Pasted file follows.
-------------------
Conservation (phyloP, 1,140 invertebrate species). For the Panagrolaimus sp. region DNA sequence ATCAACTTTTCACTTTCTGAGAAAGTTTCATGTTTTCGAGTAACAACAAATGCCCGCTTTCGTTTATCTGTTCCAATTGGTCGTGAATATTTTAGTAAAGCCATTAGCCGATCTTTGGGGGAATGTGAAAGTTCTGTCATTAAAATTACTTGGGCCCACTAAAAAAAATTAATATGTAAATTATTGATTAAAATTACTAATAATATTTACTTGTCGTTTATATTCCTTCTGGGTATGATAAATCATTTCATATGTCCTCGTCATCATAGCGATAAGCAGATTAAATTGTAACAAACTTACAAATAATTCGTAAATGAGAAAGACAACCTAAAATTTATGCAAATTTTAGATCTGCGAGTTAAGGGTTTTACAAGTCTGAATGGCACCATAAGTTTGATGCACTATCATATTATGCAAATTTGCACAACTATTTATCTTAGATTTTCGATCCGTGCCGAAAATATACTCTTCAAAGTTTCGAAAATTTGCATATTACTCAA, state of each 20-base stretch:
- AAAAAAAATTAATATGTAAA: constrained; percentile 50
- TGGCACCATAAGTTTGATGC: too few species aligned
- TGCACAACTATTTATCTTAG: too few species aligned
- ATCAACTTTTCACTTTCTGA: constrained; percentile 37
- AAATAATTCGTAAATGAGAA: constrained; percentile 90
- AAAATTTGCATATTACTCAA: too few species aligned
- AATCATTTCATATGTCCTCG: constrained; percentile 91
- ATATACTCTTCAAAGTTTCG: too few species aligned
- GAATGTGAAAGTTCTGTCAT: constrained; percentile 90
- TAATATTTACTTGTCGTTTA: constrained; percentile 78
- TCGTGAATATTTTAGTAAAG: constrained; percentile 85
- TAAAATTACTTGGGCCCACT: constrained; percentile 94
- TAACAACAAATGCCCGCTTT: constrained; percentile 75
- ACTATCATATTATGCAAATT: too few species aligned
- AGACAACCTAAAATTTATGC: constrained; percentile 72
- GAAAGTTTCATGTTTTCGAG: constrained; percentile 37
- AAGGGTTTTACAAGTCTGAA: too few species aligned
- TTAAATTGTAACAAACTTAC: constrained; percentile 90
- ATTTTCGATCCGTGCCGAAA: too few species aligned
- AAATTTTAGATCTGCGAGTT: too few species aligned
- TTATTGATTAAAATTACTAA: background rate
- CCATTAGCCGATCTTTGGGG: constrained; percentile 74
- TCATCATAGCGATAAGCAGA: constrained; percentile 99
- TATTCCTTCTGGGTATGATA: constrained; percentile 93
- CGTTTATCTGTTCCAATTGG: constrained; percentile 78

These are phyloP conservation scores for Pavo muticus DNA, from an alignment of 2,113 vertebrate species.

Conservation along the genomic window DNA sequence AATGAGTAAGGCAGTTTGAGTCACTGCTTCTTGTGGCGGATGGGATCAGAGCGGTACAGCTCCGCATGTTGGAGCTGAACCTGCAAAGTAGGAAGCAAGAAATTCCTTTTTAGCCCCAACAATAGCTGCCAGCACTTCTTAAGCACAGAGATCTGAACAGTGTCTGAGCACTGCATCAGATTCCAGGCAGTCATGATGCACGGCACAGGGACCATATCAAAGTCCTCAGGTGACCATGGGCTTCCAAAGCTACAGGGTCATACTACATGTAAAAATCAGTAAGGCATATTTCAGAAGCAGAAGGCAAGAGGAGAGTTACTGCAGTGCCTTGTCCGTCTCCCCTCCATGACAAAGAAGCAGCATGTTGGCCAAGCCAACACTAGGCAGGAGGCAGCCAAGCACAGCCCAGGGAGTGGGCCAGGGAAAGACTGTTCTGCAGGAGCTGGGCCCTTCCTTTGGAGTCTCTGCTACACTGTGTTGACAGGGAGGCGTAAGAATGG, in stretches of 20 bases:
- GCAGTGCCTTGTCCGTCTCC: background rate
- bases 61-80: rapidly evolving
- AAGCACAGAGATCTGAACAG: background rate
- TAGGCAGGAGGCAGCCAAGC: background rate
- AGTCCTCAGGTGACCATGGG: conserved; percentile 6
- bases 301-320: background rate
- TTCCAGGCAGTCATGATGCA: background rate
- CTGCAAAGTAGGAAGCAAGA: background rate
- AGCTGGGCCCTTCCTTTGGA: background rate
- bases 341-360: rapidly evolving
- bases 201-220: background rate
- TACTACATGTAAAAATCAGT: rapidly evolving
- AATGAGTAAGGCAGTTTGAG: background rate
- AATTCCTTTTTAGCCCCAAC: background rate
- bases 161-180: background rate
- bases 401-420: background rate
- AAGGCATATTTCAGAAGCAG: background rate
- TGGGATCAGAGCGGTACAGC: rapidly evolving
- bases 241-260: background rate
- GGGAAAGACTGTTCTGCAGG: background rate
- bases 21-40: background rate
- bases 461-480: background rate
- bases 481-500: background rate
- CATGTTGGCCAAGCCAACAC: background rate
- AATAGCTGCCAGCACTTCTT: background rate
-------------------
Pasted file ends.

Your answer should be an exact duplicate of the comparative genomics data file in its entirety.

Conservation (phyloP, 1,140 invertebrate species). For the Panagrolaimus sp. region DNA sequence ATCAACTTTTCACTTTCTGAGAAAGTTTCATGTTTTCGAGTAACAACAAATGCCCGCTTTCGTTTATCTGTTCCAATTGGTCGTGAATATTTTAGTAAAGCCATTAGCCGATCTTTGGGGGAATGTGAAAGTTCTGTCATTAAAATTACTTGGGCCCACTAAAAAAAATTAATATGTAAATTATTGATTAAAATTACTAATAATATTTACTTGTCGTTTATATTCCTTCTGGGTATGATAAATCATTTCATATGTCCTCGTCATCATAGCGATAAGCAGATTAAATTGTAACAAACTTACAAATAATTCGTAAATGAGAAAGACAACCTAAAATTTATGCAAATTTTAGATCTGCGAGTTAAGGGTTTTACAAGTCTGAATGGCACCATAAGTTTGATGCACTATCATATTATGCAAATTTGCACAACTATTTATCTTAGATTTTCGATCCGTGCCGAAAATATACTCTTCAAAGTTTCGAAAATTTGCATATTACTCAA, state of each 20-base stretch:
- AAAAAAAATTAATATGTAAA: constrained; percentile 50
- TGGCACCATAAGTTTGATGC: too few species aligned
- TGCACAACTATTTATCTTAG: too few species aligned
- ATCAACTTTTCACTTTCTGA: constrained; percentile 37
- AAATAATTCGTAAATGAGAA: constrained; percentile 90
- AAAATTTGCATATTACTCAA: too few species aligned
- AATCATTTCATATGTCCTCG: constrained; percentile 91
- ATATACTCTTCAAAGTTTCG: too few species aligned
- GAATGTGAAAGTTCTGTCAT: constrained; percentile 90
- TAATATTTACTTGTCGTTTA: constrained; percentile 78
- TCGTGAATATTTTAGTAAAG: constrained; percentile 85
- TAAAATTACTTGGGCCCACT: constrained; percentile 94
- TAACAACAAATGCCCGCTTT: constrained; percentile 75
- ACTATCATATTATGCAAATT: too few species aligned
- AGACAACCTAAAATTTATGC: constrained; percentile 72
- GAAAGTTTCATGTTTTCGAG: constrained; percentile 37
- AAGGGTTTTACAAGTCTGAA: too few species aligned
- TTAAATTGTAACAAACTTAC: constrained; percentile 90
- ATTTTCGATCCGTGCCGAAA: too few species aligned
- AAATTTTAGATCTGCGAGTT: too few species aligned
- TTATTGATTAAAATTACTAA: background rate
- CCATTAGCCGATCTTTGGGG: constrained; percentile 74
- TCATCATAGCGATAAGCAGA: constrained; percentile 99
- TATTCCTTCTGGGTATGATA: constrained; percentile 93
- CGTTTATCTGTTCCAATTGG: constrained; percentile 78

These are phyloP conservation scores for Pavo muticus DNA, from an alignment of 2,113 vertebrate species.

Conservation along the genomic window DNA sequence AATGAGTAAGGCAGTTTGAGTCACTGCTTCTTGTGGCGGATGGGATCAGAGCGGTACAGCTCCGCATGTTGGAGCTGAACCTGCAAAGTAGGAAGCAAGAAATTCCTTTTTAGCCCCAACAATAGCTGCCAGCACTTCTTAAGCACAGAGATCTGAACAGTGTCTGAGCACTGCATCAGATTCCAGGCAGTCATGATGCACGGCACAGGGACCATATCAAAGTCCTCAGGTGACCATGGGCTTCCAAAGCTACAGGGTCATACTACATGTAAAAATCAGTAAGGCATATTTCAGAAGCAGAAGGCAAGAGGAGAGTTACTGCAGTGCCTTGTCCGTCTCCCCTCCATGACAAAGAAGCAGCATGTTGGCCAAGCCAACACTAGGCAGGAGGCAGCCAAGCACAGCCCAGGGAGTGGGCCAGGGAAAGACTGTTCTGCAGGAGCTGGGCCCTTCCTTTGGAGTCTCTGCTACACTGTGTTGACAGGGAGGCGTAAGAATGG, in stretches of 20 bases:
- GCAGTGCCTTGTCCGTCTCC: background rate
- bases 61-80: rapidly evolving
- AAGCACAGAGATCTGAACAG: background rate
- TAGGCAGGAGGCAGCCAAGC: background rate
- AGTCCTCAGGTGACCATGGG: conserved; percentile 6
- bases 301-320: background rate
- TTCCAGGCAGTCATGATGCA: background rate
- CTGCAAAGTAGGAAGCAAGA: background rate
- AGCTGGGCCCTTCCTTTGGA: background rate
- bases 341-360: rapidly evolving
- bases 201-220: background rate
- TACTACATGTAAAAATCAGT: rapidly evolving
- AATGAGTAAGGCAGTTTGAG: background rate
- AATTCCTTTTTAGCCCCAAC: background rate
- bases 161-180: background rate
- bases 401-420: background rate
- AAGGCATATTTCAGAAGCAG: background rate
- TGGGATCAGAGCGGTACAGC: rapidly evolving
- bases 241-260: background rate
- GGGAAAGACTGTTCTGCAGG: background rate
- bases 21-40: background rate
- bases 461-480: background rate
- bases 481-500: background rate
- CATGTTGGCCAAGCCAACAC: background rate
- AATAGCTGCCAGCACTTCTT: background rate